Honestly, without joy, life isn’t worth living.
In 2011 when I came home from my first exploit with YWAM, I found it quite hard returning to “normal” life. Work, traffic, familiar faces. Familiar headaches. My life felt dry, whereas in YWAM, new faces, new adventures and new experiences kept me stimulated.
But all the newness and excitement of YWAM just covered up what my soul’s state was really in: dry, thirsty, lifeless. Don’t give me wrong, God called me to YWAM and I grew so much through it. But though I knew Jesus, and He was living in me, I still had yet to really tap into that water source He provides, that well inside each believer that when tapped, releases life abundance from within.
Last year when I returned to Sydney to staff the YWAM base, I remember reading 1 Thess 5:19 that says, “Do not quench the Spirit.” This is right after the command to give thanks in all circumstances. I realized that a grateful heart is what leads to a Spirit-filled life, which brings joy. I prayed, “God, give me a grateful heart.” I prayed that several times throughout the year.
When I was in Tahiti at the end of 2012 and the beginning of 2013, I came face to face with the dryness of my soul. It was an amazing trip no doubt, but it was also the most challenging. I finally acknowledged my need for God in finding joy. When I made my decision to go home, I knew God was inviting me not only to new surroundings, but to discover joy.
Upon coming home in February 2013, my sister, being the ever-encouraging voice that she is, suggested we read a book by Ann Voskamp called One Thousand Gifts.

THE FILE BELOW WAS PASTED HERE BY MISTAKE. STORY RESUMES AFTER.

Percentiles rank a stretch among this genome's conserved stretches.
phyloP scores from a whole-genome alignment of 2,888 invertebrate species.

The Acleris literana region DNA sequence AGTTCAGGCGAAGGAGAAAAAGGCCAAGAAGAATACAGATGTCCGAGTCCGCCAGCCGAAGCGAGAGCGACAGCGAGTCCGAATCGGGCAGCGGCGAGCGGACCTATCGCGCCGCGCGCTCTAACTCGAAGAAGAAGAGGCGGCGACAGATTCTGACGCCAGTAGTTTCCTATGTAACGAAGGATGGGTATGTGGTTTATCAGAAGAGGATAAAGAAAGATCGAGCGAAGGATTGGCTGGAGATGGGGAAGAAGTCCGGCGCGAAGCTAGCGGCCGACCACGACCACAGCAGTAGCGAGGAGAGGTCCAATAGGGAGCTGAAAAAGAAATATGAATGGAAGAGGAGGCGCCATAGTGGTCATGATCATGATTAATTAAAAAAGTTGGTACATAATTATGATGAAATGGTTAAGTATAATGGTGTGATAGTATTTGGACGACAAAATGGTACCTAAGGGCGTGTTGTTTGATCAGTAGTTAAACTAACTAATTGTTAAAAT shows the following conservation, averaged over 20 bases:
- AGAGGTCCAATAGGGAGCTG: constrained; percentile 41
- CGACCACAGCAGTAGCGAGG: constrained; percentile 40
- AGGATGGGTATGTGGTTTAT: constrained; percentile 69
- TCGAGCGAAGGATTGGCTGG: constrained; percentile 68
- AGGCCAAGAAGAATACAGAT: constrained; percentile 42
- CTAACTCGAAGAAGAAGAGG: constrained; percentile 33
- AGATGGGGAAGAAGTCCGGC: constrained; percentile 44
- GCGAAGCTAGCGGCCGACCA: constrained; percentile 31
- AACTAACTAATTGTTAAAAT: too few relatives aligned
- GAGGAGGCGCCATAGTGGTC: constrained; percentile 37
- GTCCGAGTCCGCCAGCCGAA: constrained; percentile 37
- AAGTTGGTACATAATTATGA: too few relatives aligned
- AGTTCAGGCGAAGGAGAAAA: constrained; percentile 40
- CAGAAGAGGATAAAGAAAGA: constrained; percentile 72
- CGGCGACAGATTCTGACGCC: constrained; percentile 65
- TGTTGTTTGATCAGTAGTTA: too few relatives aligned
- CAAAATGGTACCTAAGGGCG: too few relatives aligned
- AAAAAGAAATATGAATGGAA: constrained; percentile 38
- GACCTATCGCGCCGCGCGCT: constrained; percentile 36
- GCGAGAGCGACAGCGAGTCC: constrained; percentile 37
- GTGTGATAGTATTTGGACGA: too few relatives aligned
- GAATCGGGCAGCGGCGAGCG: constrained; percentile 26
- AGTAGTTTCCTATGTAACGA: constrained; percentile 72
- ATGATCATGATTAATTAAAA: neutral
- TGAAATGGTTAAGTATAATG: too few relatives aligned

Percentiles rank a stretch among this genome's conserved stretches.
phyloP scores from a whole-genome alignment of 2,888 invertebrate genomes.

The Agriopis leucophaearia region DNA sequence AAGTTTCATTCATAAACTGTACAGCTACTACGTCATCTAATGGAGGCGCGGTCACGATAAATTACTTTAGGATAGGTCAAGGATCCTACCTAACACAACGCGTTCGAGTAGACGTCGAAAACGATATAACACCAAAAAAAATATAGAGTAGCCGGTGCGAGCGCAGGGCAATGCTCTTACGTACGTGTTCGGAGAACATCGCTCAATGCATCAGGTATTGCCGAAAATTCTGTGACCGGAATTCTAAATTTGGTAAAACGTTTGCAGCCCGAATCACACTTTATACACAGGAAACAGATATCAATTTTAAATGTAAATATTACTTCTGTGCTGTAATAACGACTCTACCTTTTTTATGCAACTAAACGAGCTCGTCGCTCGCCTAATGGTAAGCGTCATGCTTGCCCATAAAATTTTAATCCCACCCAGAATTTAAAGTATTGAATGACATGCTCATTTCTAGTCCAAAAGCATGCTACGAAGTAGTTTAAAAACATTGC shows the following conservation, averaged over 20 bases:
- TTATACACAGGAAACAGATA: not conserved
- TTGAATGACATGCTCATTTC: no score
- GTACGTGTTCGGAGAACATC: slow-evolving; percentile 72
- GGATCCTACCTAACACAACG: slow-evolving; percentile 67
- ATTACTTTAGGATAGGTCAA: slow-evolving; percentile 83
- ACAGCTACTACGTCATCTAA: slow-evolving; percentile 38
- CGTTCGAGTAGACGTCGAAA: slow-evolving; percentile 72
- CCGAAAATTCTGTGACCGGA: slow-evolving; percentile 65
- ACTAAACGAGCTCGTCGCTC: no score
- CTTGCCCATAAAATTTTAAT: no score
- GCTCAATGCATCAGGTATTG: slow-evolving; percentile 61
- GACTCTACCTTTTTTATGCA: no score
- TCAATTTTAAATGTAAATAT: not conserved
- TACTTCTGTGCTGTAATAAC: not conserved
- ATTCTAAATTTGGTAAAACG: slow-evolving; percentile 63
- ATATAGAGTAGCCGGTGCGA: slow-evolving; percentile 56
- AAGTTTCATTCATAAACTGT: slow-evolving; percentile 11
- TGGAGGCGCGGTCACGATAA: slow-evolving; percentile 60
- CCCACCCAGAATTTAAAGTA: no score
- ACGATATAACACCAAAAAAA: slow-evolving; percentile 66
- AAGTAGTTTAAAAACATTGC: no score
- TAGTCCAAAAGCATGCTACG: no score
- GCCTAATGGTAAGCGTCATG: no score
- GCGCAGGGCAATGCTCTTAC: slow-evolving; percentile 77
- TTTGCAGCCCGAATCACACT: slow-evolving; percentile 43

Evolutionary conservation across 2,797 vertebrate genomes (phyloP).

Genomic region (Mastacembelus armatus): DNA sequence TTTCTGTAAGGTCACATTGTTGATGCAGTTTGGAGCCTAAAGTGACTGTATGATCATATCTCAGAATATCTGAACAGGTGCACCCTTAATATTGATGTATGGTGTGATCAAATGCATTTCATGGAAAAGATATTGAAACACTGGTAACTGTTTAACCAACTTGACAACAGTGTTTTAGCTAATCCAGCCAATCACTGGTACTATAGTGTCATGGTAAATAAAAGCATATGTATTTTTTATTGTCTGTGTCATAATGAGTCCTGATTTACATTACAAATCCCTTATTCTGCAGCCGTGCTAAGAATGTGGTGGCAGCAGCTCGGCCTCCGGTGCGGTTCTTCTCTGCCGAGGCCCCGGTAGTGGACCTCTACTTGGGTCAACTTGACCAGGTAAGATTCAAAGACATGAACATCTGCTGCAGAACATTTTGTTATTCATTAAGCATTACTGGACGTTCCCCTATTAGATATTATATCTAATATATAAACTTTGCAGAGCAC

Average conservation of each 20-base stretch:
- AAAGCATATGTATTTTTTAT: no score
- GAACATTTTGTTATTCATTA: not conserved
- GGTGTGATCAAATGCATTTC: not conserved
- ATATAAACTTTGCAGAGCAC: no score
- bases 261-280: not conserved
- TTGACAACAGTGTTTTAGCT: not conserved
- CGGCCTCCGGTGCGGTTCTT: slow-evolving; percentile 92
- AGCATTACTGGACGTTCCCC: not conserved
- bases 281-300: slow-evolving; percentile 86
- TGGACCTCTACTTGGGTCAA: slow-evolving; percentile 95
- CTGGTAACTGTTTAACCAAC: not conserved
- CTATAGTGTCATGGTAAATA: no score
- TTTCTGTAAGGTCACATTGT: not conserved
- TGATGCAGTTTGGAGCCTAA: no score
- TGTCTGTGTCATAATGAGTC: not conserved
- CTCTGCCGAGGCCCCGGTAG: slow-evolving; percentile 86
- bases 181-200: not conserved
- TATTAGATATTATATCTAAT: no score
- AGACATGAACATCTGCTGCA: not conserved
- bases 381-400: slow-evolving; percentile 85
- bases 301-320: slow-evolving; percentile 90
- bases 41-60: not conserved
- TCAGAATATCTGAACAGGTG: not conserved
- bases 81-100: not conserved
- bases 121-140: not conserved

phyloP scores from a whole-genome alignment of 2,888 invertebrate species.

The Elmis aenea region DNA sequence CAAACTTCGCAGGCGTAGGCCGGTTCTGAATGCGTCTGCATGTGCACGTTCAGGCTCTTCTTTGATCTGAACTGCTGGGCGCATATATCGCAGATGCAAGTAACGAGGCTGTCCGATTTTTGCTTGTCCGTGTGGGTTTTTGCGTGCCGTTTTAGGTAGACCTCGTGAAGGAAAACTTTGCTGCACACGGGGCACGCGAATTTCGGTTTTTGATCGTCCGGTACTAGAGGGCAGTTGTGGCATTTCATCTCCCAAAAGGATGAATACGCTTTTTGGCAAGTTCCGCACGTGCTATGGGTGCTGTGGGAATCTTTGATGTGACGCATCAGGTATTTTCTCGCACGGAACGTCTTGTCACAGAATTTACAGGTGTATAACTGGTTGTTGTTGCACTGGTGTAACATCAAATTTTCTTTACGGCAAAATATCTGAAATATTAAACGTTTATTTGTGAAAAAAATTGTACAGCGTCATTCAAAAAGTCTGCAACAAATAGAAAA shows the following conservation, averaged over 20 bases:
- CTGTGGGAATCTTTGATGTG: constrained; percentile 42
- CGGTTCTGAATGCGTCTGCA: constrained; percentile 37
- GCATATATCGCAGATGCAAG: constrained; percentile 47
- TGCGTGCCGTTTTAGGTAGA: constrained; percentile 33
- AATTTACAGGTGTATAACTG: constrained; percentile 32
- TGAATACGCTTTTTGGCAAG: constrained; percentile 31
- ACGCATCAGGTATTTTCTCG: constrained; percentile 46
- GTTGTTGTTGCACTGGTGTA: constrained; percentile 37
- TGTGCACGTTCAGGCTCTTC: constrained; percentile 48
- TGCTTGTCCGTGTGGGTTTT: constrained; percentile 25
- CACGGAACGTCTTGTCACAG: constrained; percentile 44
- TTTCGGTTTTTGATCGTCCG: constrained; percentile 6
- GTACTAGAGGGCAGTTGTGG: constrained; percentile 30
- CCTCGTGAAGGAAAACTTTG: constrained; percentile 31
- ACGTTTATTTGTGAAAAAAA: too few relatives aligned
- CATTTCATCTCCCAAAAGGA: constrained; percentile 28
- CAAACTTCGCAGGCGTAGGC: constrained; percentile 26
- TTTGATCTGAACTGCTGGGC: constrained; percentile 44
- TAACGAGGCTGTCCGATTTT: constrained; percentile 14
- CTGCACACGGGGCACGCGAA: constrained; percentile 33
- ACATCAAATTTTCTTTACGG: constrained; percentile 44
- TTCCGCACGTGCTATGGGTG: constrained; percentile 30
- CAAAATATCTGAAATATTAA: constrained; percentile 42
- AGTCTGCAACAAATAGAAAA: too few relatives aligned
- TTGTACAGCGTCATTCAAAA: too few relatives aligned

I have so much to owe to this author. I’ve read a lot of books, but I can say this one, in terms of the most impacting, is in the top five.
In her book, Voskamp describes the drag of life weighing down on her soul. She had been blessed with six healthy children and a good husband. But like most people, it’s hard to relish in that blessing in the midst of endless chores and mundane routine.
From reading Voskamp’s book, I realized my problem, which is probably common to most of us, was pride.
I had expectations of what “should” be, and when they were not met, I could not find joy. I would sulk and complain to God. In fact, “complaining” is the outward evidence of a heart not trusting in God, which blocks the flow of joy and life. It’s what pride is, not trusting God.
Lamenting is different. God wants us to cry out to Him in our distress, but trusting Him that He will come through for us. He knows that when we trust, we are filled with joy, hope and peace. Trust is the distinguishing factor between complaint and lament.
Voskamp discovered that gratitude, along with trusting God in each moment, is essential in finding joy. This reminded me of the discovery I made last year in 1 Thessalonians 5:19. Gratitude releases the joy of the Spirit, while ungratefulness quenches it.
But I knew that even with the moment by moment practice of gratitude and trust, in the beginning, I wouldn’t necessarily feel joy. I just had to trust God that gratefulness and trust was His way, and only way, of finding joy.
So for the past few months since I’ve been home, I started to practice gratitude. I thanked God in each moment, in each circumstance, especially the hard ones. Like when my car broke down at the gas station after a long, terrible day of work: Thank you God that I’m safe and You are with me.
Or worse, when I’m experiencing a moment of complete boredom and all this fear rushes into my life whispering thoughts like, You are wasting your life right now. Instead, I choose to trust God and say, Thank you God that you are in control of my life and I have nothing to fear. I trust you in this moment. I thank you that you have a marvelous plan for me and that Your love is with me in this moment.